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Forum topic by Garret D., Rock Run posted 11-17-2016 06:35 PM 946 views 0 times favorited 18 replies Add to Favorites Watch
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Garret D., Rock Run

72 posts in 1635 days


11-17-2016 06:35 PM

So now that I have the wood shop I need to start on the project list, the first item that I’m going to start with it’s going to be a new set of saw horses. Saw horses always seem like a great starting point when your at a woodworking plateau.

When I’m making a new set of saw horses I like to compare them to the saw horses of the past and see the changes in ideas, techniques and skill level. For me the sawhorse represents the baseline of my woodworking.

The brilliant thing about sawhorse as as there’s really as many different sawhorse designs as there are Woodworkers. So come on guys what do your saw horses look like?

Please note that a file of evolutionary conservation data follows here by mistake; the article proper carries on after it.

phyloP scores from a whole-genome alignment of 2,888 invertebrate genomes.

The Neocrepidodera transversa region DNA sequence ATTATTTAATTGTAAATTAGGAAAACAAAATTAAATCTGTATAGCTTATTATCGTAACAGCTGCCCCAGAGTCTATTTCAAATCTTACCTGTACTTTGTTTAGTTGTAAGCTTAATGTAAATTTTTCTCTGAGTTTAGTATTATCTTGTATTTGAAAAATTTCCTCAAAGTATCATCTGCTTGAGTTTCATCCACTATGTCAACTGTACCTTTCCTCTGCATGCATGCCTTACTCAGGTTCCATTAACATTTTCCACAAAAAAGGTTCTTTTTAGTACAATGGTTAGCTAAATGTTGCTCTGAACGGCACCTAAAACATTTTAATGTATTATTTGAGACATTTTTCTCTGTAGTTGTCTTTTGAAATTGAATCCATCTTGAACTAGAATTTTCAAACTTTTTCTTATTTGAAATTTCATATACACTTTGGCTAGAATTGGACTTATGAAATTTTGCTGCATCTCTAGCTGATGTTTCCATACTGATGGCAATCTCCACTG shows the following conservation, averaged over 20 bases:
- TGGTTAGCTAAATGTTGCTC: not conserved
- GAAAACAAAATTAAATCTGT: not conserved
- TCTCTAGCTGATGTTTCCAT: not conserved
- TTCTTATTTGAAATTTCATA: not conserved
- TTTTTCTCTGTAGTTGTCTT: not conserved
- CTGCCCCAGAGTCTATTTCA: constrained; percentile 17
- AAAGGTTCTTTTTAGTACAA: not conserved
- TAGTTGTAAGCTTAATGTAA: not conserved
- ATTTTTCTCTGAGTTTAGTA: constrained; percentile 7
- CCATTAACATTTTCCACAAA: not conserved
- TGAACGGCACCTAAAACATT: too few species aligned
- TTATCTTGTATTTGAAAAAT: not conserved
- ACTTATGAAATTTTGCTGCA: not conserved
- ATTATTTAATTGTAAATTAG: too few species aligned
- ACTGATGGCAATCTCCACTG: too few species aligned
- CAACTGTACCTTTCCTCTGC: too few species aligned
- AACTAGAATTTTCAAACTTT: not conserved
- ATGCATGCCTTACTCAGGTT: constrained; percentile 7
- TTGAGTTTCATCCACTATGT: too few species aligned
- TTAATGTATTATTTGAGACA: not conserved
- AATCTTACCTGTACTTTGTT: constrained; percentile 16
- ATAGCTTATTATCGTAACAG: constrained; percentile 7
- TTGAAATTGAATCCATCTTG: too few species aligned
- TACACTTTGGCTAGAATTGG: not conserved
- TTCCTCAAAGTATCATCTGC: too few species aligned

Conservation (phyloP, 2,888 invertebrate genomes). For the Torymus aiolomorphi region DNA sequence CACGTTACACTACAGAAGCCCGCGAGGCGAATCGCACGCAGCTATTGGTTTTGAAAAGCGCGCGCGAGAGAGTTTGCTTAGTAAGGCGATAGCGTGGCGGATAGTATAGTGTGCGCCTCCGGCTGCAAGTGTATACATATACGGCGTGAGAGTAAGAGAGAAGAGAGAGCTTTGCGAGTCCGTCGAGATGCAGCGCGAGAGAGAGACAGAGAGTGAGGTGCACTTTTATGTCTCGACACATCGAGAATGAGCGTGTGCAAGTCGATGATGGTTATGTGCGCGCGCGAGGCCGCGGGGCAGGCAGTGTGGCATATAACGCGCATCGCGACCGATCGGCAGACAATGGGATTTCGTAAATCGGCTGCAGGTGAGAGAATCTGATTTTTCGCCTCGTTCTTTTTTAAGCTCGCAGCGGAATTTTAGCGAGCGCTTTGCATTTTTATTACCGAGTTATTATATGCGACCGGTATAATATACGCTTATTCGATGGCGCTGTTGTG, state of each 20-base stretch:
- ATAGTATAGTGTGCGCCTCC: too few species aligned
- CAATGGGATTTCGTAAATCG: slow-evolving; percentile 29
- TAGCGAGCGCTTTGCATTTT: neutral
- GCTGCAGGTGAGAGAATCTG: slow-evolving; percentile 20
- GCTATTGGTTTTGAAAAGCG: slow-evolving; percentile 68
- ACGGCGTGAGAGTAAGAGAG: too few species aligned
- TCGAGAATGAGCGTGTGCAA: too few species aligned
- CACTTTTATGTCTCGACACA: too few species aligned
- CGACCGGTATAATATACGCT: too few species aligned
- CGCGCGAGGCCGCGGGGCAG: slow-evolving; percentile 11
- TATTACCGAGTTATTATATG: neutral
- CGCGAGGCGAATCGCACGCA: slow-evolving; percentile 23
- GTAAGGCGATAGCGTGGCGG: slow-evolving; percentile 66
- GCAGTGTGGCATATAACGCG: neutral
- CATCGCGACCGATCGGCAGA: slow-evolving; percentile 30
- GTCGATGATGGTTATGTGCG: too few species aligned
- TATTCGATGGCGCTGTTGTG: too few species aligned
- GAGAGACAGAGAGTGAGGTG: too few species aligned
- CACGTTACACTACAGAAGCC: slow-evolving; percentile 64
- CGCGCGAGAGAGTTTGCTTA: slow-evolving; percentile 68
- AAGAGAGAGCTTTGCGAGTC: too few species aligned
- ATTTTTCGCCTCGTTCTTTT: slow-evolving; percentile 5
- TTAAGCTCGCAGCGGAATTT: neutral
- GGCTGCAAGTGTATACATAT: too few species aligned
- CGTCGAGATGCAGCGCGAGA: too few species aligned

18 replies so far

View Smitty_Cabinetshop's profile

Smitty_Cabinetshop

14857 posts in 2457 days


#1 posted 11-17-2016 06:38 PM

I’d call this C. Schwarz’ 1st Generation sawbench.

It’s the same height height as my toolchest, but is a separate thing entirely from the (many) pairs of sawhorses that are scattered around the shop.

-- Don't anthropomorphize your handplanes. They hate it when you do that. -- OldTools Archive --

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Garret D., Rock Run

72 posts in 1635 days


#2 posted 11-17-2016 07:00 PM



I d call this C. Schwarz 1st …

Brilliant. Do you have a pic of the tool chest?

View Douglas's profile

Douglas

422 posts in 2399 days


#3 posted 11-17-2016 07:20 PM

I made a C Schwarz style saw bench, and I hate it. It looks cool, and is great as a bench, but I hate the splayed legs. Those legs seem to interfere with sawing all the time. I’m going to replace it with a bench that has straight vertical legs, and maybe a split top.

-- Douglas in Chicago - https://dcwwoodworks.com

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bondogaposis

4480 posts in 2190 days


#4 posted 11-17-2016 08:40 PM